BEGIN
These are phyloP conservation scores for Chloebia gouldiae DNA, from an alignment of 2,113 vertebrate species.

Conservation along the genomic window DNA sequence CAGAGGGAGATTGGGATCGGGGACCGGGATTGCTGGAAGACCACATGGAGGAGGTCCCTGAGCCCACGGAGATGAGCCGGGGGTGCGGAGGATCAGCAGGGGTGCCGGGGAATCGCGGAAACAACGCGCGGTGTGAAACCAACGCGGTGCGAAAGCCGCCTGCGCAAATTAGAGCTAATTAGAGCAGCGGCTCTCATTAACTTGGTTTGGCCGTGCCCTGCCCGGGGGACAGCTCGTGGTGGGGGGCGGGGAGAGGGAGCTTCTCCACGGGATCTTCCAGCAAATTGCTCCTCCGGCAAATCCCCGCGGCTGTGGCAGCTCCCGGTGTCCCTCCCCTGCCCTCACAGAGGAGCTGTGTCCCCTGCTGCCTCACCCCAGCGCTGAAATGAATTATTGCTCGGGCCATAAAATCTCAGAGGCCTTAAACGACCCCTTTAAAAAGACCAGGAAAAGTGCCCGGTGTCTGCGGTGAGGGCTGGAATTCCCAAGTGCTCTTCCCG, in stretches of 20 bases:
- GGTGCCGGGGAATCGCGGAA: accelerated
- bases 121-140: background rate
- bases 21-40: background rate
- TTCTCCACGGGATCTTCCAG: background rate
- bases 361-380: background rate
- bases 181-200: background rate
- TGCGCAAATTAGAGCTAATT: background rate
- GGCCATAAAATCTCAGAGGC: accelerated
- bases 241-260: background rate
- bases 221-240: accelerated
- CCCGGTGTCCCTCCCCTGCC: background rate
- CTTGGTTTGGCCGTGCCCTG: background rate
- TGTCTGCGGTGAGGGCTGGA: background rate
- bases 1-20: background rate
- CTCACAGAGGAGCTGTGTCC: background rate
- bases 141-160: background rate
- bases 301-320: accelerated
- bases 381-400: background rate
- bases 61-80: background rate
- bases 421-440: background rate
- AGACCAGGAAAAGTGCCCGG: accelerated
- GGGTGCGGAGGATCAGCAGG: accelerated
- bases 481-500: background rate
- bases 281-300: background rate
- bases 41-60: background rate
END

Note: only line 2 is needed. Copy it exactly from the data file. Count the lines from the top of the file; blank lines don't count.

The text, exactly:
Conservation along the genomic window DNA sequence CAGAGGGAGATTGGGATCGGGGACCGGGATTGCTGGAAGACCACATGGAGGAGGTCCCTGAGCCCACGGAGATGAGCCGGGGGTGCGGAGGATCAGCAGGGGTGCCGGGGAATCGCGGAAACAACGCGCGGTGTGAAACCAACGCGGTGCGAAAGCCGCCTGCGCAAATTAGAGCTAATTAGAGCAGCGGCTCTCATTAACTTGGTTTGGCCGTGCCCTGCCCGGGGGACAGCTCGTGGTGGGGGGCGGGGAGAGGGAGCTTCTCCACGGGATCTTCCAGCAAATTGCTCCTCCGGCAAATCCCCGCGGCTGTGGCAGCTCCCGGTGTCCCTCCCCTGCCCTCACAGAGGAGCTGTGTCCCCTGCTGCCTCACCCCAGCGCTGAAATGAATTATTGCTCGGGCCATAAAATCTCAGAGGCCTTAAACGACCCCTTTAAAAAGACCAGGAAAAGTGCCCGGTGTCTGCGGTGAGGGCTGGAATTCCCAAGTGCTCTTCCCG, in stretches of 20 bases: